2.      Old age

As it was mentioned before, most cases of colorectal cancer are diagnosed in people older than fifty. Because of the increased risk, regular screenings are advised to people belonging to this age group while those with the family history of the disease should start with the screenings earlier, before the age of forty-five.

3.      History of colorectal polyps

People who have a personal history of colorectal polyps are at a higher risk of developing colorectal cancer. If the polyps are numerous, large in size, or showing the signs of abnormal tissue growth (dysplasia), the risk is even higher.

A personal history of colorectal cancer is an extremely significant risk factor. People who have had the previous colorectal cancer surgically removed have a better chance for the development of a new tumor in another area of the colon or the rectum.

4.      Ethnic and racial background

The records show that some populations are more likely to develop colorectal cancer. In the United States, the African-American population has the highest incidence of colorectal cancer and the highest mortality rate.

Ashkenazi Jews are another ethnic group prone to developing this disease. People who belong to any of the two groups should consider starting regular screenings earlier in life, especially if they have other risk factors as well.

5. Other non-modifiable factors

Previous treatments for various types of cancer, most notably the radiation treatment, are sometimes connected with the development of other cancers, including colorectal cancer.

Changes in melatonin levels (e.g. frequent night-shift work) are recently being linked with the increased risk of colorectal cancer. This is still a subject of research.

3. Health conditions that may cause colorectal cancer

Conditions that cause the inflammation of the colon over long periods of time, such as the ulcerative colitis, Crohn’s disease, and Inflammatory Bowel Disease, are considered as risk factors for colorectal cancer. This is especially true if these conditions are left untreated.

History of Inflammatory Bowel Disease (IBD)

Conditions like Inflammatory Bowel Disease (IBD) can cause the cells of the colon and rectal wall to show signs of dysplasia (abnormal growth). Over time, those cells can transform into cancer. Inflammatory Bowel Disease (IBD) is not to be confused with the Irritable Bowel Syndrome (IBS) which is not associated with the increased colorectal cancer risk.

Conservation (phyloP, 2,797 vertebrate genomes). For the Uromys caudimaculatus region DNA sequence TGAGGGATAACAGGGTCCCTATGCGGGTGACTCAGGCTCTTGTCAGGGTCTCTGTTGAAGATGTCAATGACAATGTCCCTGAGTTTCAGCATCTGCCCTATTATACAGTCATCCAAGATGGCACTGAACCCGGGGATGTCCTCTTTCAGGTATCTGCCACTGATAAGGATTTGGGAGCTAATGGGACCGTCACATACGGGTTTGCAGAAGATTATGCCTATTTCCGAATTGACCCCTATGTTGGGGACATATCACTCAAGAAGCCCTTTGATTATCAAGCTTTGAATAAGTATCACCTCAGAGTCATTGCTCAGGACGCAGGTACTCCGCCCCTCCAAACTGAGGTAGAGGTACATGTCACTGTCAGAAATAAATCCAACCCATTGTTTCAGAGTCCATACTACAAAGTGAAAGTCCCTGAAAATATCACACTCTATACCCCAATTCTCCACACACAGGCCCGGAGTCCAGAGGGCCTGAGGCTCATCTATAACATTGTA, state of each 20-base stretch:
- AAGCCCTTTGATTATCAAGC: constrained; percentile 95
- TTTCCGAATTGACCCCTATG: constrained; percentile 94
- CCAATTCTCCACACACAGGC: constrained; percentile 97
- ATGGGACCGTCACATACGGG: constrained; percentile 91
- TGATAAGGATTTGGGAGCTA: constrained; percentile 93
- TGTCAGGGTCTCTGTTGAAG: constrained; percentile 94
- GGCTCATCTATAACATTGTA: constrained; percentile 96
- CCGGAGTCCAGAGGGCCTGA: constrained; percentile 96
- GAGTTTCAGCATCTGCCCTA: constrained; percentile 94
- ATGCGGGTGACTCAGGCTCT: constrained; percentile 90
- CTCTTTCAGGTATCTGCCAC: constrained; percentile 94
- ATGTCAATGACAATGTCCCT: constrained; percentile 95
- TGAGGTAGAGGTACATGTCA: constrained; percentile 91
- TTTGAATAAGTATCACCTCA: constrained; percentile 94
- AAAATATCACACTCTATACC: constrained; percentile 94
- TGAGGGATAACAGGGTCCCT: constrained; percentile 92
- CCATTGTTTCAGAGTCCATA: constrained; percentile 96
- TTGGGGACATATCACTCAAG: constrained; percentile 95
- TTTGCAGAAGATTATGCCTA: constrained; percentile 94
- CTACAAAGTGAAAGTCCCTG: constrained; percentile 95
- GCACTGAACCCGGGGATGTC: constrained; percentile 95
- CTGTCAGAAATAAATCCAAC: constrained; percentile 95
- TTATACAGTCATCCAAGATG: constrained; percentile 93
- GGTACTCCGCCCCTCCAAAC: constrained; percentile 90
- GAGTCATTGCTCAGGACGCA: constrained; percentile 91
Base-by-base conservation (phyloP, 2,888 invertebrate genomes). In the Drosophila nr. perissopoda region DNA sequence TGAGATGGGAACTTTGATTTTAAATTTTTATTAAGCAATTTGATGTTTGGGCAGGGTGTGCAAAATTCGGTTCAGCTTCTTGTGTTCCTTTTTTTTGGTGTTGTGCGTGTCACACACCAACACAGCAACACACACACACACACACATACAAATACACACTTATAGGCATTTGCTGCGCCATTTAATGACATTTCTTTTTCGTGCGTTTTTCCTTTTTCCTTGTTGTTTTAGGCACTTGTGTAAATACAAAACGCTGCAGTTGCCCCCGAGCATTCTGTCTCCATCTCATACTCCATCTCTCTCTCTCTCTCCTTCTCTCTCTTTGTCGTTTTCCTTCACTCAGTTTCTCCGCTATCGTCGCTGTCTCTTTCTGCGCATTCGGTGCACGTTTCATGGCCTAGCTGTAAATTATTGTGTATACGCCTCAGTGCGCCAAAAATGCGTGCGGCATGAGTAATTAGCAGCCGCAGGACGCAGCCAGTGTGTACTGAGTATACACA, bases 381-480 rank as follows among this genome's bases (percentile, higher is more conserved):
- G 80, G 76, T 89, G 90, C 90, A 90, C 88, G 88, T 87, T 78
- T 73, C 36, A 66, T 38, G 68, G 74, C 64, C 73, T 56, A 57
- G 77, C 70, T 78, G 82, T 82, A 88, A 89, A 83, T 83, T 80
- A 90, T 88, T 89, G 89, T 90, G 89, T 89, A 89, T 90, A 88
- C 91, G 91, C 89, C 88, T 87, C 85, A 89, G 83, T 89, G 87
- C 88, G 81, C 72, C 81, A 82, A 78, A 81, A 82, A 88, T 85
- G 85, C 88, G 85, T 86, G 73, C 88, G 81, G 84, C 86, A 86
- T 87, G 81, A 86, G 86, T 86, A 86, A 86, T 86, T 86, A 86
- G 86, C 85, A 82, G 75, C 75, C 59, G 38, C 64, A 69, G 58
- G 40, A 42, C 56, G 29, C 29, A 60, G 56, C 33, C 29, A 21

Type 2 diabetes

Type 2 diabetes is connected with the increased risk of developing colorectal cancer. It is not clear if this connection is due to the shared modifiable factors such as obesity and physical inactivity or the diabetes itself. Hyperinsulinemia (higher than normal levels of insulin in the blood) which is common in Type 2 diabetes is thought to enhance the growth of cancer cells.   Statistics also show that the colorectal cancer mortality rate is higher for people with Type 2 diabetes.

Inherited syndromes

Inherited syndromes are responsible for around one in every twenty colorectal cancer cases. These are caused by genetic disorders which run in a family and there are several types:

  • Lynch syndrome is an inherited malfunction of the DNA repairing MLH1 or the MLH2 genes. This syndrome is responsible for up to 4% of all colorectal cancers. It is not uncommon for people with the Lynch syndrome to develop colorectal cancer at a young age. When they do not, the risk remains high throughout life. Other types of cancer are also connected with the Lynch syndrome.
  • Familial adenomatous polyposis (FAP) is characterized by the development of an extremely large number of polyps in the colon and rectum of the affected person at a young age. The risk of developing colorectal and other types of cancer is very high for people with FAP.

Familial adenomatous polyposis also has three sub-types:

o   Turcot syndrome, characterized by the high probability for colorectal polyps, colorectal cancer, and brain cancer.